Frankenstein, Great Expectations, and Polygon

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What’s the connection? Mary Shelley (born Mary Wollstonecraft Godwin) wrote Frankenstein; or, The Modern Promethius when she was a teenager, in 1818. The original Dr. Frankenstein’s monster didn’t look like the guy to the left: in the 3rd edition of the book (published in 1831) he looked like this:

So what does this have to do with Polygon? Well, Mary Shelley was born in The Polygon! The Polygon was here:

Some sites indicated that The Polygon was the name of the actual house, but after surfing the net when I really should have been grading doing some research I’m pretty sure that The Polygon was that immediate neighborhood, not one single building.

For example, in a book (Memoirs of the Author of a Vindication of the Rights of Woman) that her dad (William Godwin) wrote about her mom (Mary Wollstonecraft, who died 11 days after Mary was born), The Poygon is mentioned twice:

It is perhaps scarcely necessary to mention, that, influenced by the ideas I had long entertained upon the subject of cohabitation, I engaged an apartment, about twenty doors from our house in the Polygon, Somers Town, which I designed for the purpose of my study and literary occupations. Trifles however will be interesting to some readers, when they relate to the last period of the life of such a person as Mary. I will add therefore, that we were both of us of opinion, that it was possible for two persons to be too uniformly in each other’s society. Influenced by that opinion, it was my practice to repair to the apartment I have mentioned as soon as I rose, and frequently not to make my appearance in the Polygon, till the hour of dinner.

In digging around some more, I discovered someone else who lived in The Polygon: Charles Dickens! He wasn’t born there, but moved to 17 The Polygon, Somers Town in 1827 (more than a decade after Mary had left) at the tender age of seven when his family was evicted from their previous abode. [He only lived there about a year before moving.]

Finally, The Keeper of All that is Good and True says, “In 1784, the first housing was built at the “Polygon”, now the site of a council block of flats called “Oakshot Court”.” So I’m convinced that The Polygon is that neighborhood, maybe the plaza (which would likely be in the shape of a polygon). And the word Polygon is mathy, and Frankenstein is a pretty Halloweeny book, and Charles Dickens has some scary stuff it it (not monster-scary, but those debtors’ prisons don’t sound like much fun), so it all seems to fit the season.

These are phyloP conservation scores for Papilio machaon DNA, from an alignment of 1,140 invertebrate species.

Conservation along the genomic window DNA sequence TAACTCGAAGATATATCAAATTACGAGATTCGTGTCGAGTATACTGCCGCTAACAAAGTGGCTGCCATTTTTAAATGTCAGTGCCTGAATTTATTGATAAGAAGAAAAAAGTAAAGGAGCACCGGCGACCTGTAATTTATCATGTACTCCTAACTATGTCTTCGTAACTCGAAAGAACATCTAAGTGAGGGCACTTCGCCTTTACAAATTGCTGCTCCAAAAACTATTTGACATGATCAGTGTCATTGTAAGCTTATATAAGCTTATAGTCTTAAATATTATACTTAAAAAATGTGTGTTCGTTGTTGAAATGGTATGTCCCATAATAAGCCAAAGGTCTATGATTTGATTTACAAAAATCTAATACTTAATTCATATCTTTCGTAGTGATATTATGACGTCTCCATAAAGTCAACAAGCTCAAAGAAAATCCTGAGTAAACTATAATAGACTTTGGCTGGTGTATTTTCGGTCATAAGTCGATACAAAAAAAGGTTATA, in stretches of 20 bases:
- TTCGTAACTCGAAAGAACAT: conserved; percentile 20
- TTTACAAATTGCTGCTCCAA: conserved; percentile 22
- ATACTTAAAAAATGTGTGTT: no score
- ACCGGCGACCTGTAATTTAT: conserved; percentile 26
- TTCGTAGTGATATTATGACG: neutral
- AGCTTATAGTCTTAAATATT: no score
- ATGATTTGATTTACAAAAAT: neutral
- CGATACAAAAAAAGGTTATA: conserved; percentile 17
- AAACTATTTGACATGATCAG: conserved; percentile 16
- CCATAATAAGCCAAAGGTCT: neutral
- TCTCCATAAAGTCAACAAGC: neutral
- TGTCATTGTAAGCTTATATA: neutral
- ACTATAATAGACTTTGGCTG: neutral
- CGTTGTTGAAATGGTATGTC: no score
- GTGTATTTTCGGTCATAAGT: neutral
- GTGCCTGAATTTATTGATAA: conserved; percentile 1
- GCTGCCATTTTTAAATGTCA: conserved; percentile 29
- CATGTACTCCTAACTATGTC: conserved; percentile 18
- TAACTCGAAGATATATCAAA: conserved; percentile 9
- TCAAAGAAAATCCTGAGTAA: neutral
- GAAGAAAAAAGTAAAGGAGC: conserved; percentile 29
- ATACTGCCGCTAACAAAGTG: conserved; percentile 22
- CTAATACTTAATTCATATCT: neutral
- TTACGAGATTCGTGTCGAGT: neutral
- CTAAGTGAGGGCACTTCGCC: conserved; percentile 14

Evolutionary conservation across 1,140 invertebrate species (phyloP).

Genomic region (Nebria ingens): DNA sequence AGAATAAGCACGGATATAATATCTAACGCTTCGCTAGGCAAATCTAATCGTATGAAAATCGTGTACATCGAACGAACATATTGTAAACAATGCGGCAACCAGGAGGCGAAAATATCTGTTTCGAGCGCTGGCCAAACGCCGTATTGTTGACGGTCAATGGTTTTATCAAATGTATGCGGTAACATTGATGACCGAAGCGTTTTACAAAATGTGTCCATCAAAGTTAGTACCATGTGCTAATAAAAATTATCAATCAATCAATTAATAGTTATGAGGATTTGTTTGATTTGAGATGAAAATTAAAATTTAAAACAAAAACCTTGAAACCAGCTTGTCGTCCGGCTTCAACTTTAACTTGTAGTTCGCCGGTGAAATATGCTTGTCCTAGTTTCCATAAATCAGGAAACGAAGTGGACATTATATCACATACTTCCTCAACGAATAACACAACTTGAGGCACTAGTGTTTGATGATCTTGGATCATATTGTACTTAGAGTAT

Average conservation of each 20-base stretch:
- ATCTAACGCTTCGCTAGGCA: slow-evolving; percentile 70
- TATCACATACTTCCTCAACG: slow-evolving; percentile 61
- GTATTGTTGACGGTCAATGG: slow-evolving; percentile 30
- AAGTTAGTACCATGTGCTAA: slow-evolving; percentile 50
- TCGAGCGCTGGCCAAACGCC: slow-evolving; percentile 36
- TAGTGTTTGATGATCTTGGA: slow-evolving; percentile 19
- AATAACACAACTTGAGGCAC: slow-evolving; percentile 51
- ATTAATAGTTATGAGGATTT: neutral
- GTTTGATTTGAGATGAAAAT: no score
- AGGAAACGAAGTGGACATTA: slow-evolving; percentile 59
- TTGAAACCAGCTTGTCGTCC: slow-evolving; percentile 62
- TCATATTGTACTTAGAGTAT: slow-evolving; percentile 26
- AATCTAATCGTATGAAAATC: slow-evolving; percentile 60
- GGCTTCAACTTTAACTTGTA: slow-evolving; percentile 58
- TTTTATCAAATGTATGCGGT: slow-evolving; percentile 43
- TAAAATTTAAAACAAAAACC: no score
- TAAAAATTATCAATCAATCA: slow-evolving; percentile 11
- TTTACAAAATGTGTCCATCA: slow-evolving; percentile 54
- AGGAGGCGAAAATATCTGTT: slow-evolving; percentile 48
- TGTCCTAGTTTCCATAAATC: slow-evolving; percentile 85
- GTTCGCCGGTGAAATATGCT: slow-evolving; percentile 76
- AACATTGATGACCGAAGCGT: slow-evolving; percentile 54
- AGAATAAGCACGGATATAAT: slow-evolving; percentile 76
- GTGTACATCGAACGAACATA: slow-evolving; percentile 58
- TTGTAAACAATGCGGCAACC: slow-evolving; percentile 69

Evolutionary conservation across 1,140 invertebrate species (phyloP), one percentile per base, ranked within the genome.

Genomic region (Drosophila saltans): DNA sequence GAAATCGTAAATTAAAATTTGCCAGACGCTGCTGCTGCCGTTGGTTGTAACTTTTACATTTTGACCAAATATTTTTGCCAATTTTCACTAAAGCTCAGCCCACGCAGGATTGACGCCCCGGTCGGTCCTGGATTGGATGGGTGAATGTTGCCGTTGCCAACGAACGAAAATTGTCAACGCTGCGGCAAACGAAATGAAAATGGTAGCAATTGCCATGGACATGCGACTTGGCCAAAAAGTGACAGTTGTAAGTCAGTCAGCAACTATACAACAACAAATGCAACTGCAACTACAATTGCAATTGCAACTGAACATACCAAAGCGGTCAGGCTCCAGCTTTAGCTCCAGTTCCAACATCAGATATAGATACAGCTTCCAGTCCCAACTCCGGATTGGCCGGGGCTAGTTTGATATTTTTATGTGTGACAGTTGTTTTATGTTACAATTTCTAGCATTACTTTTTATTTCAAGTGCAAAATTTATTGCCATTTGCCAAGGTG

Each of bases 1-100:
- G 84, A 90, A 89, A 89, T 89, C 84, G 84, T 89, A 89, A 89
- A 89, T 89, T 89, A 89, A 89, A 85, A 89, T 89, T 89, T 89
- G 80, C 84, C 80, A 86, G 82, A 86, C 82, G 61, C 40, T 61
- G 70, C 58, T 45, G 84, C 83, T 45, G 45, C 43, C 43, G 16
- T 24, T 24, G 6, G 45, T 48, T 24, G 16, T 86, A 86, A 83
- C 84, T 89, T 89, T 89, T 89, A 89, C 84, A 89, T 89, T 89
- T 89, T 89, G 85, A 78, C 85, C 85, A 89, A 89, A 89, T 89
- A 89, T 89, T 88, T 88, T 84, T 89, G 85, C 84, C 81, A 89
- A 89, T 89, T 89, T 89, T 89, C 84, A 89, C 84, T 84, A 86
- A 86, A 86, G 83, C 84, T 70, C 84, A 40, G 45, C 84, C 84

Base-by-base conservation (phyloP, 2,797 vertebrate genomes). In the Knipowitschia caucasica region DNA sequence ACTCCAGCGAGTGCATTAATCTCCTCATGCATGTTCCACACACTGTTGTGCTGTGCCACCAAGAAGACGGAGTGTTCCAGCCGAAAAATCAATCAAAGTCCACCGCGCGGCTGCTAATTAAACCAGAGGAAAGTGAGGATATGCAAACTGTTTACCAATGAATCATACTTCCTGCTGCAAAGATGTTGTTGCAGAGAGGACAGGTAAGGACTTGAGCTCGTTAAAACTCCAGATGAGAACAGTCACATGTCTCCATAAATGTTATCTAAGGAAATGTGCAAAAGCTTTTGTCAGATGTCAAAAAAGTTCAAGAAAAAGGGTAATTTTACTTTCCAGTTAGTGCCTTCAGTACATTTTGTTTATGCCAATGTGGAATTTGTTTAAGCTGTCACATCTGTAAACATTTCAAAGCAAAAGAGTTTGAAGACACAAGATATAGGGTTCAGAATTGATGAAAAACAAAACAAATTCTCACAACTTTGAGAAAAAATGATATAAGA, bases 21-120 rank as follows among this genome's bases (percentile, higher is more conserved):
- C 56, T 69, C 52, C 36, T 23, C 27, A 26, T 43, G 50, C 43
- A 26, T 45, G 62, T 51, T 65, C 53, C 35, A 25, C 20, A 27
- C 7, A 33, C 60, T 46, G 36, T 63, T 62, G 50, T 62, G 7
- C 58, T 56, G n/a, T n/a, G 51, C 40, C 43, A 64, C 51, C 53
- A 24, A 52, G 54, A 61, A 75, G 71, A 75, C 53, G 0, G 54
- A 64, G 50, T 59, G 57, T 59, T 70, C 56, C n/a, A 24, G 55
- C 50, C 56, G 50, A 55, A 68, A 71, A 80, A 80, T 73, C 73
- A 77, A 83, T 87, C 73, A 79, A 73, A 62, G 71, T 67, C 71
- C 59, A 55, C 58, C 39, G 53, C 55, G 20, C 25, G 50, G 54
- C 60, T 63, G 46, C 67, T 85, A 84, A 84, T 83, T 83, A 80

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9 Responses to “Frankenstein, Great Expectations, and Polygon”

  1. TwoPi Says:

    This would appear to be the place, via google maps:
    [link]

    I was musing on the vacuousity of calling a plaza “The Polygon” (aren’t they all?), when I saw the neighboring street was called “The Pavement”. Must be a theme….

  2. The Mystery of the Fibonacci Pumpkin « 360 Says:

    […] Fibonacci Pumpkin By Ξ We have a mystery on our hands.  Greater than the mystery of what Frankenstein has to do with polygons.  Greater even than the mystery of how to come up with a good Math Halloween Costume.    The […]

  3. Dan O'Hanlon Says:

    Re:

    “Some sites indicated that The Polygon was the name of the actual house, but after surfing the net when I really should have been grading doing some research I’m pretty sure that The Polygon was that immediate neighborhood, not one single building.”

    Basically, “The Polygon” of Mary Shelley was two things together:

    1. It was a Square, in NW London, in the center of which was

    2. A block of eight houses—one of which was the Godwin household (Mary Shelley’s maiden name was Mary Godwin.)